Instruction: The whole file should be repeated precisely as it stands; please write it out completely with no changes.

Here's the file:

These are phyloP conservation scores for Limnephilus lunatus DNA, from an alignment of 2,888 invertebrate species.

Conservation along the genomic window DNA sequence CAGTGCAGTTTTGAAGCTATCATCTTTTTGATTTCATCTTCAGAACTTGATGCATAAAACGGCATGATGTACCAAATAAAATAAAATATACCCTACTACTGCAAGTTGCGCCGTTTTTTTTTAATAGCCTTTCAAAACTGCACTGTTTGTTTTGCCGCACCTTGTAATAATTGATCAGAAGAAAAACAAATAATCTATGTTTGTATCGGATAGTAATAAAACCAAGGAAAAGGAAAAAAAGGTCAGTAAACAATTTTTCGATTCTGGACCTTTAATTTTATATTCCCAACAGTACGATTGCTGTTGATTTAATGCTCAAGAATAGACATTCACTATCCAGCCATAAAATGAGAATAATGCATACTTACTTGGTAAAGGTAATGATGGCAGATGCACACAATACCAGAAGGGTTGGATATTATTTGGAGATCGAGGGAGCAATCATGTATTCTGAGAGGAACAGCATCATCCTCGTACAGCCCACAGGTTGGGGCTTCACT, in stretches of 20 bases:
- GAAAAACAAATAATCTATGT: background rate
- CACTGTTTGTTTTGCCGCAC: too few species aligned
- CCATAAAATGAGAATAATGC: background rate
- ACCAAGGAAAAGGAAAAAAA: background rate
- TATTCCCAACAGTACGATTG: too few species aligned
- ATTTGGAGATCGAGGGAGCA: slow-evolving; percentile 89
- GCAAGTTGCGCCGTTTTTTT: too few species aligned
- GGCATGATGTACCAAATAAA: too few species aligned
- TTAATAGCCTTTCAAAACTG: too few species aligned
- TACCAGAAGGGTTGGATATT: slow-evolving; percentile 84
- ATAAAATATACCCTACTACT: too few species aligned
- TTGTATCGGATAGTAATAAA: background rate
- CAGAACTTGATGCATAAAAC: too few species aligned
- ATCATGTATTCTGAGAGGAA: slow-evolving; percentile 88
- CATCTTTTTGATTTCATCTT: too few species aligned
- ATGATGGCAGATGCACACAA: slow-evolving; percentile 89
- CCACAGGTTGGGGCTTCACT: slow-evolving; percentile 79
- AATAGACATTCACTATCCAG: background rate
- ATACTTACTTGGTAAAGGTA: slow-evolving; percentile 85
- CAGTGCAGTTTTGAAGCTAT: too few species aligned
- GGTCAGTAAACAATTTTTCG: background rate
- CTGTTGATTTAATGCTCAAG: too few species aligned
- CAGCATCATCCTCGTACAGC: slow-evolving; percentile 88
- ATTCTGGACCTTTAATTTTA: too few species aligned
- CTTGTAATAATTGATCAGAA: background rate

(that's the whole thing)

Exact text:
These are phyloP conservation scores for Limnephilus lunatus DNA, from an alignment of 2,888 invertebrate species.

Conservation along the genomic window DNA sequence CAGTGCAGTTTTGAAGCTATCATCTTTTTGATTTCATCTTCAGAACTTGATGCATAAAACGGCATGATGTACCAAATAAAATAAAATATACCCTACTACTGCAAGTTGCGCCGTTTTTTTTTAATAGCCTTTCAAAACTGCACTGTTTGTTTTGCCGCACCTTGTAATAATTGATCAGAAGAAAAACAAATAATCTATGTTTGTATCGGATAGTAATAAAACCAAGGAAAAGGAAAAAAAGGTCAGTAAACAATTTTTCGATTCTGGACCTTTAATTTTATATTCCCAACAGTACGATTGCTGTTGATTTAATGCTCAAGAATAGACATTCACTATCCAGCCATAAAATGAGAATAATGCATACTTACTTGGTAAAGGTAATGATGGCAGATGCACACAATACCAGAAGGGTTGGATATTATTTGGAGATCGAGGGAGCAATCATGTATTCTGAGAGGAACAGCATCATCCTCGTACAGCCCACAGGTTGGGGCTTCACT, in stretches of 20 bases:
- GAAAAACAAATAATCTATGT: background rate
- CACTGTTTGTTTTGCCGCAC: too few species aligned
- CCATAAAATGAGAATAATGC: background rate
- ACCAAGGAAAAGGAAAAAAA: background rate
- TATTCCCAACAGTACGATTG: too few species aligned
- ATTTGGAGATCGAGGGAGCA: slow-evolving; percentile 89
- GCAAGTTGCGCCGTTTTTTT: too few species aligned
- GGCATGATGTACCAAATAAA: too few species aligned
- TTAATAGCCTTTCAAAACTG: too few species aligned
- TACCAGAAGGGTTGGATATT: slow-evolving; percentile 84
- ATAAAATATACCCTACTACT: too few species aligned
- TTGTATCGGATAGTAATAAA: background rate
- CAGAACTTGATGCATAAAAC: too few species aligned
- ATCATGTATTCTGAGAGGAA: slow-evolving; percentile 88
- CATCTTTTTGATTTCATCTT: too few species aligned
- ATGATGGCAGATGCACACAA: slow-evolving; percentile 89
- CCACAGGTTGGGGCTTCACT: slow-evolving; percentile 79
- AATAGACATTCACTATCCAG: background rate
- ATACTTACTTGGTAAAGGTA: slow-evolving; percentile 85
- CAGTGCAGTTTTGAAGCTAT: too few species aligned
- GGTCAGTAAACAATTTTTCG: background rate
- CTGTTGATTTAATGCTCAAG: too few species aligned
- CAGCATCATCCTCGTACAGC: slow-evolving; percentile 88
- ATTCTGGACCTTTAATTTTA: too few species aligned
- CTTGTAATAATTGATCAGAA: background rate